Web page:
KASHRUT IN A NUTSHELL ...
Please understand that there is no such a thing as
"Kosher Style Food" ... Read on if you wish to learn !
Many of A la Karte's clients do not keep Kosher themselves, but for various reasons wish to cater Kosher event. For those who are new to Kashrut, we hope the following information is helpful, and we welcome your questions!
So, what is kashrut, anyway? Kashrut is the body of Jewish law dealing with what foods we can or cannot eat, and how those foods must be prepared or eaten. “Kashrut” comes from the Hebrew root Kaf-Shin-Resh, meaning: fit, proper, or correct. It is the same root as the more commonly known word “kosher,” which describes food that meets these standards. The word “kosher” can be used, and often is, to describe ritual objects that are made in accordance with Jewish law and are fit for ritual use. Contrary to popular belief, food does not need to be “blessed” by a rabbi to be kosher (though Jews do make blessings before they eat or drink).
Kosher is not a “style” of cooking. Any kind of cuisine from any country in the world can be kosher if it is prepared in accordance with Jewish law – you can eat kosher moo shoo chicken, kosher sushi, and kosher tandoori. Conversely, traditional Jewish foods like knishes, bagels, blintzes, and matzoh ball soup can all be non-kosher if not prepared in accordance with Jewish law. Most restaurants that call themselves “kosher-style” are restaurants serving traditional Jewish foods, but most of them are not actually kosher. Food that is not kosher is commonly referred to as "trayf," which literally means “torn:” one of the commandments regarding kashrut prohibits eating animals that have been “torn” by other animals.
The details of kashrut are complicated and extensive; however, the laws all derive from a few fairly simple, straightforward rules:
Certain animals may not be eaten at all. This restriction includes the flesh, organs, eggs, and milk of the forbidden animals. Any land mammal that has both cloven hooves and chews its cud is kosher (Leviticus 11:3; Deuteronomy 14:6); any land mammal that does not have each of these qualities is forbidden. The Torah specifies that the camel, the rock badger, the hare, and the pig are not kosher because each lacks one of these two qualifications. Sheep, cattle, goats, and deer, in contrast, are kosher. Any sea animal that has both fins and scales is kosher (Leviticus 11:9; Deuteronomy 14:9); any sea animal without fins and scales is not kosher. Thus, shellfish such as lobsters, oysters, shrimp, clams, and crabs are forbidden, while fish like tuna, salmon, halibut, and herring are permitted. For birds, the criteria is less clear, but all birds that are forbidden in the Torah (Leviticus 11:13-19, Deuteronomy 14:11-18) are birds of prey. All birds that are not birds of prey, like chicken, geese, ducks, and turkeys, are kosher. Rodents, reptiles, amphibians and insects are not kosher.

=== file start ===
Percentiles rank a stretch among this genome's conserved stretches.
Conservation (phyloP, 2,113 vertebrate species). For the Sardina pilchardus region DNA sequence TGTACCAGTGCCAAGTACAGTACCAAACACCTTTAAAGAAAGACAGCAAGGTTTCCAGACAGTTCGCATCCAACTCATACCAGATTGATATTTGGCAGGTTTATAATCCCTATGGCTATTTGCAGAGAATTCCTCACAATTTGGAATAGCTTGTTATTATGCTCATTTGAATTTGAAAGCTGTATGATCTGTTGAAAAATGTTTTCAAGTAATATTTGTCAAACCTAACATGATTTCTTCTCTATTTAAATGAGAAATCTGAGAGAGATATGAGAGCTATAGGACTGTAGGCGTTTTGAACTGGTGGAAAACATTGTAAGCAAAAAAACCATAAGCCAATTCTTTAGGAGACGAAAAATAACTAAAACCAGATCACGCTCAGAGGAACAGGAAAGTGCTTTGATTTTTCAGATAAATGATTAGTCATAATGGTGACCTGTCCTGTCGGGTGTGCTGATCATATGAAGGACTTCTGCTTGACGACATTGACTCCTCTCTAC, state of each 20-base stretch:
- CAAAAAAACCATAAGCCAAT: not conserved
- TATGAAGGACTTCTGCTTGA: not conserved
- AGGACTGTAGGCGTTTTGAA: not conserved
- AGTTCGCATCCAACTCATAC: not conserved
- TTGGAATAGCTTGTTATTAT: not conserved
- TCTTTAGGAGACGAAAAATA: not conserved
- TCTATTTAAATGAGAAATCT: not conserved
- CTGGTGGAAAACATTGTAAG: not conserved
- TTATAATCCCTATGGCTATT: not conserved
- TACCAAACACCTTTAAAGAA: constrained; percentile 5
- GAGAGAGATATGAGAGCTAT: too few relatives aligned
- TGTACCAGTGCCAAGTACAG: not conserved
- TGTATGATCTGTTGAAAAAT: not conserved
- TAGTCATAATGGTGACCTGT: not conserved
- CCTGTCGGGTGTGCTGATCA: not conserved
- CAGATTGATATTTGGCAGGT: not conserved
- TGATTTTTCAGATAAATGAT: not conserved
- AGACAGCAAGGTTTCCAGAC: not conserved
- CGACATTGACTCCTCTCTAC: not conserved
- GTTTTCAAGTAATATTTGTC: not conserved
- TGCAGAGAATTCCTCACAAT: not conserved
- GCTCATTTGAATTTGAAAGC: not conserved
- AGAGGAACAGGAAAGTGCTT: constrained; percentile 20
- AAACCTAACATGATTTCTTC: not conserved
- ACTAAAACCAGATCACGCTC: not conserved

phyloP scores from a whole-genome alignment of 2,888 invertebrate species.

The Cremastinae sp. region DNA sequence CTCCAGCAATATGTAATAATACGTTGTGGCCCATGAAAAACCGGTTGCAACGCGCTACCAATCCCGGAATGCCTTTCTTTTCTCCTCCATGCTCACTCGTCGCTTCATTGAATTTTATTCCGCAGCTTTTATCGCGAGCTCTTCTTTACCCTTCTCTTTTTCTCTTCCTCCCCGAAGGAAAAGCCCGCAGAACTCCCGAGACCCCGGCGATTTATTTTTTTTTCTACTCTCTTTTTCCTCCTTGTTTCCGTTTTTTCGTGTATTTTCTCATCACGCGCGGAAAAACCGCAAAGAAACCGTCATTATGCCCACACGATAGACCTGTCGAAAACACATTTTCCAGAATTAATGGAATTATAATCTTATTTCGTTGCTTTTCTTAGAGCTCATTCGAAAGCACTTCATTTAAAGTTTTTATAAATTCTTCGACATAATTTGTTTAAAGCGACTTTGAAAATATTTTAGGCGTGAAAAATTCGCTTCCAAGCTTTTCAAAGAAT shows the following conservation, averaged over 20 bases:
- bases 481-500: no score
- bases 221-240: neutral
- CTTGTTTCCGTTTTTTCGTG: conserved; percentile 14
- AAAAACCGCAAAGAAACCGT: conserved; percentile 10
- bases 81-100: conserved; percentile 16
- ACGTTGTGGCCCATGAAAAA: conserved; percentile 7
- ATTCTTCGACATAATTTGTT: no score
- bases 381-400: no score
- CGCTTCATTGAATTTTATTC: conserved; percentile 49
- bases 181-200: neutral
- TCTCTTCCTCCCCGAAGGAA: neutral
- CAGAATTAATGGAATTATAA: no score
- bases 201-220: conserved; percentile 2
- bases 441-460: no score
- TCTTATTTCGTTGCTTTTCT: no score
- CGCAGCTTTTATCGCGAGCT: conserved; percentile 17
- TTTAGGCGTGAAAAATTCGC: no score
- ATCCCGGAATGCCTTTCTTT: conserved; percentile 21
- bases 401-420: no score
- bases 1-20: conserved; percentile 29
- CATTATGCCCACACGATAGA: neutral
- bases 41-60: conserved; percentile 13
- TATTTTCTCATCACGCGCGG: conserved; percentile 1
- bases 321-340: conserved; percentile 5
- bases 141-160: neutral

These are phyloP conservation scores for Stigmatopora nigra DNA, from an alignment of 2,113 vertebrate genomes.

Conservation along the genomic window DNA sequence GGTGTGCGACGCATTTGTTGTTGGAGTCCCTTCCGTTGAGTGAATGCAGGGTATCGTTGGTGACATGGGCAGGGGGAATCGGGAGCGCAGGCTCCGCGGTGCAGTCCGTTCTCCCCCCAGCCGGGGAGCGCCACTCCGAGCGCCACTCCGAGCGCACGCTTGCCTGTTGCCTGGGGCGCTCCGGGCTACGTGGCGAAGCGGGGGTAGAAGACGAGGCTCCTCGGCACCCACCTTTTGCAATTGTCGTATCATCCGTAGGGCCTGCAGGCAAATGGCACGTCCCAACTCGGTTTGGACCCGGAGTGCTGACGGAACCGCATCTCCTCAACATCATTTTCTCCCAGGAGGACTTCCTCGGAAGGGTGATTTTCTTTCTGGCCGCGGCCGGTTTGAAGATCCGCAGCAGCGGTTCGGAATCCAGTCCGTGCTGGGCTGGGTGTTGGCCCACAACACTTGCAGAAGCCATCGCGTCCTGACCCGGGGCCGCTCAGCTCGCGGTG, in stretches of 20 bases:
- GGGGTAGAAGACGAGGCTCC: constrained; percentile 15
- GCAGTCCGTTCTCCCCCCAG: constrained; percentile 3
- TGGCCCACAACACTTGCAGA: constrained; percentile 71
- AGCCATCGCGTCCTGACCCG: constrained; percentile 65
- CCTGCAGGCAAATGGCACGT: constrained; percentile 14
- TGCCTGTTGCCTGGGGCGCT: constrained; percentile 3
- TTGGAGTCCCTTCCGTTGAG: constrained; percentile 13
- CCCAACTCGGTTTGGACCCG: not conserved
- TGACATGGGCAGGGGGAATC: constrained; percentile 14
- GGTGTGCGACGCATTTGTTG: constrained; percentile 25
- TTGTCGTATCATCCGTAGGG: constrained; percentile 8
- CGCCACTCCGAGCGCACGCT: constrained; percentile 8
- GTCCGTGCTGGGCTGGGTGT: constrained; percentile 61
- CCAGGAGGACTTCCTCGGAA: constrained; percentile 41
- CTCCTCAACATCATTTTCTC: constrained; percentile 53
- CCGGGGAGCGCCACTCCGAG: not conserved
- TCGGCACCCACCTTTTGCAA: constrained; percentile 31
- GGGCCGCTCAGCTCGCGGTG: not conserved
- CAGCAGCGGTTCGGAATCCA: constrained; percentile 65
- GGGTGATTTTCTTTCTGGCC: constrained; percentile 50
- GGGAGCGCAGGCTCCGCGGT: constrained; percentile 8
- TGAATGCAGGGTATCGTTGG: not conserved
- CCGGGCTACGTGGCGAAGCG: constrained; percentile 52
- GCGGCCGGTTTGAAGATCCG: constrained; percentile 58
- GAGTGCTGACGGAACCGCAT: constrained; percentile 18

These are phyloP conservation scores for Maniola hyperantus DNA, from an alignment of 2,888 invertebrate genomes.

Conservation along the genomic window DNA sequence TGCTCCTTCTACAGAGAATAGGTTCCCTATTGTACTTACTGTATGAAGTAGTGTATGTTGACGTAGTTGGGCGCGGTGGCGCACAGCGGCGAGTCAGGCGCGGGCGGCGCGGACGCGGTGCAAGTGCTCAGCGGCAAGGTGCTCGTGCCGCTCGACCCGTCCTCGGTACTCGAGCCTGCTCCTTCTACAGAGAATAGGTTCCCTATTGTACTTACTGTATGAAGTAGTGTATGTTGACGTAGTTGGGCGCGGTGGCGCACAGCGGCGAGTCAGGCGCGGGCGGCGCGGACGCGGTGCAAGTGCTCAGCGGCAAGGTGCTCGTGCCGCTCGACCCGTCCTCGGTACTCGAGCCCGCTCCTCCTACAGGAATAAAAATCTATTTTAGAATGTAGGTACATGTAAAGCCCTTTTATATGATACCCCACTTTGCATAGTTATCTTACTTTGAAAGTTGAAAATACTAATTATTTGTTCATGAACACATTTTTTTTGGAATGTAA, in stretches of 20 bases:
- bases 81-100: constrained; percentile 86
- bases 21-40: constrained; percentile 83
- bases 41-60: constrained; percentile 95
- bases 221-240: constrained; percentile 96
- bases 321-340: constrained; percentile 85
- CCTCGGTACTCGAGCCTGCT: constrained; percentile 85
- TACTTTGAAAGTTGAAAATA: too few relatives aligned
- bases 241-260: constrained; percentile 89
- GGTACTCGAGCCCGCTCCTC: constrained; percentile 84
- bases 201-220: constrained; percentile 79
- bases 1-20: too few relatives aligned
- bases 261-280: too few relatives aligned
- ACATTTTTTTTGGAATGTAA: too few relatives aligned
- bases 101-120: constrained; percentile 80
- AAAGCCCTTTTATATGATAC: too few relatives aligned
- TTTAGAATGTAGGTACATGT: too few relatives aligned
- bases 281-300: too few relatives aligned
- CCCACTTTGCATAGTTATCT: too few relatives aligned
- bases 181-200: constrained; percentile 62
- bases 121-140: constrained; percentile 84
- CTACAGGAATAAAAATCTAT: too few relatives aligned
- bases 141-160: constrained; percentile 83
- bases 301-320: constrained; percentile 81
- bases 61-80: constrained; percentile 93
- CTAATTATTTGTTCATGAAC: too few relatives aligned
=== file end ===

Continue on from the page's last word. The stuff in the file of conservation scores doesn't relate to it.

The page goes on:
Of the animals that may be eaten, the birds and mammals must be killed in accordance with Jewish law. Kashrut forbids eating animals that died of natural causes (Deuteronomy 14:21) or that were eaten by other animals. In addition, the animal must have no diseases or flaws in the organs at the time of slaughter – in fact, the term glatt, which is used in the common vernacular to refer to all food with an Orthodox certification, is the Yiddish word for “smooth,” (Chalak in Hebrew) and refers to the post-mortem examination of the lungs of cattle to determine whether the lungs are free from adhesions. These restrictions do not apply to fish, only to land mammals and birds. Ritual kosher slaughter is known as Shechita, and the slaughterer is called a shochet, from the Hebrew root shin-chet-tov, meaning to destroy or kill. The method of slaughter is a quick, deep stroke across the jugular and the carotid with a perfectly sharp blade with no nicks or unevenness. This method is painless, causes unconsciousness within two seconds, and is widely recognized as the most humane method of slaughter possible.